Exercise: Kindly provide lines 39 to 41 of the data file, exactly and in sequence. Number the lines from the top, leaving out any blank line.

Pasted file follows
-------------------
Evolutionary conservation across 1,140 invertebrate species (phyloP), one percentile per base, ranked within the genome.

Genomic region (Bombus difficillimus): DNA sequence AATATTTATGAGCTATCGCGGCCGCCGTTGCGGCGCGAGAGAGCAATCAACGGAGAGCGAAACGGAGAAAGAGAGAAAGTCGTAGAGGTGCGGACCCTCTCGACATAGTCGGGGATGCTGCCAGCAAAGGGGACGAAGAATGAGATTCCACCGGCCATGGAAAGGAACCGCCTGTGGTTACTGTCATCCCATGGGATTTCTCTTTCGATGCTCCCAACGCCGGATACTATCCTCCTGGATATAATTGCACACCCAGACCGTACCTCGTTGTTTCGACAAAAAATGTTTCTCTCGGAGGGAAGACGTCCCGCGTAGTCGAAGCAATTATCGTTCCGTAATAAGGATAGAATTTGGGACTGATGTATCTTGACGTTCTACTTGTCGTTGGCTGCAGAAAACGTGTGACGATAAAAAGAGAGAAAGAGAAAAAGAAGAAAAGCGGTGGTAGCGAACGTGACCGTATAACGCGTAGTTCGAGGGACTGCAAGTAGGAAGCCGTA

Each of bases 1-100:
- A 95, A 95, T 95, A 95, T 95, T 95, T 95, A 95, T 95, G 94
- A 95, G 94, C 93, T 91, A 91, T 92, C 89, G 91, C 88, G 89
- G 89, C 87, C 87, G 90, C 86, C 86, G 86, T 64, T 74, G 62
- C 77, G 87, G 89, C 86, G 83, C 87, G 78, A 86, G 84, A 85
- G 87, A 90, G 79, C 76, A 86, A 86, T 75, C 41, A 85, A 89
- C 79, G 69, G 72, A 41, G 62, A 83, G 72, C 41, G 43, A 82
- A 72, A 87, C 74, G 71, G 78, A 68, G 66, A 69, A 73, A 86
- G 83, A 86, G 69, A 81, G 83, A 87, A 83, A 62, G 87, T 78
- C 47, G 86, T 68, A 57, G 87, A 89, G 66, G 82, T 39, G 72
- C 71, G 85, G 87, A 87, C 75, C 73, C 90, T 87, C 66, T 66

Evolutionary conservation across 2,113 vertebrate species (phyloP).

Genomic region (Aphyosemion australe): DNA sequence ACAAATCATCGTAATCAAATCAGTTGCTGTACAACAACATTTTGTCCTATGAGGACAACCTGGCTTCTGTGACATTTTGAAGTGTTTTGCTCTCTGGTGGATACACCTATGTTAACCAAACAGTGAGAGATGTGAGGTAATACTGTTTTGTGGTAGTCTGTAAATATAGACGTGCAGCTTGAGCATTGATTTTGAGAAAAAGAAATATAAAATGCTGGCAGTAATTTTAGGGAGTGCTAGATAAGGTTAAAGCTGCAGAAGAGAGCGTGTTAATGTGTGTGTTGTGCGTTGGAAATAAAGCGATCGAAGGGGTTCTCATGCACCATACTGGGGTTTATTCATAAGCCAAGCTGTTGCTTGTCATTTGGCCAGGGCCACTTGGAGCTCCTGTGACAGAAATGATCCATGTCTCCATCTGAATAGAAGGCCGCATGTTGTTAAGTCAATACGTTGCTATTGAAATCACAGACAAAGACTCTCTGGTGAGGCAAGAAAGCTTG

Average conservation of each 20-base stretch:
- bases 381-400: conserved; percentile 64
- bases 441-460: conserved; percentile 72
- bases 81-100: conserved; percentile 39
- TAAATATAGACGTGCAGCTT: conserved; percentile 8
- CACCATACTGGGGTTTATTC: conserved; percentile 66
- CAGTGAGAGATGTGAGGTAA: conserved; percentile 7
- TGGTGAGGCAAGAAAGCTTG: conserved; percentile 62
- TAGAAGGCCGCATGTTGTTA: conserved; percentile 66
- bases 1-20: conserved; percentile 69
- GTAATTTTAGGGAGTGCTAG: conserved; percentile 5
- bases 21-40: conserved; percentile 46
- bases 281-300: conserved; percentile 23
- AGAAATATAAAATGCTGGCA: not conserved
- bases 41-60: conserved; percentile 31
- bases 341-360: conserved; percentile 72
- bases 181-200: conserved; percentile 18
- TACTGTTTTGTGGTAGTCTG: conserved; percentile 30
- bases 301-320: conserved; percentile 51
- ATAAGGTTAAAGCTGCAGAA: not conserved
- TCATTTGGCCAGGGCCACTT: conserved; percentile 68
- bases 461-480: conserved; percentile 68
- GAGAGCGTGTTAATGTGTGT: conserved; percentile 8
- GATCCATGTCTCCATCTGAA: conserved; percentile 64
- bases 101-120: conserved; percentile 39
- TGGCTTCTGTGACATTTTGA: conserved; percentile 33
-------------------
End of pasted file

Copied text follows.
- GATCCATGTCTCCATCTGAA: conserved; percentile 64
- bases 101-120: conserved; percentile 39
- TGGCTTCTGTGACATTTTGA: conserved; percentile 33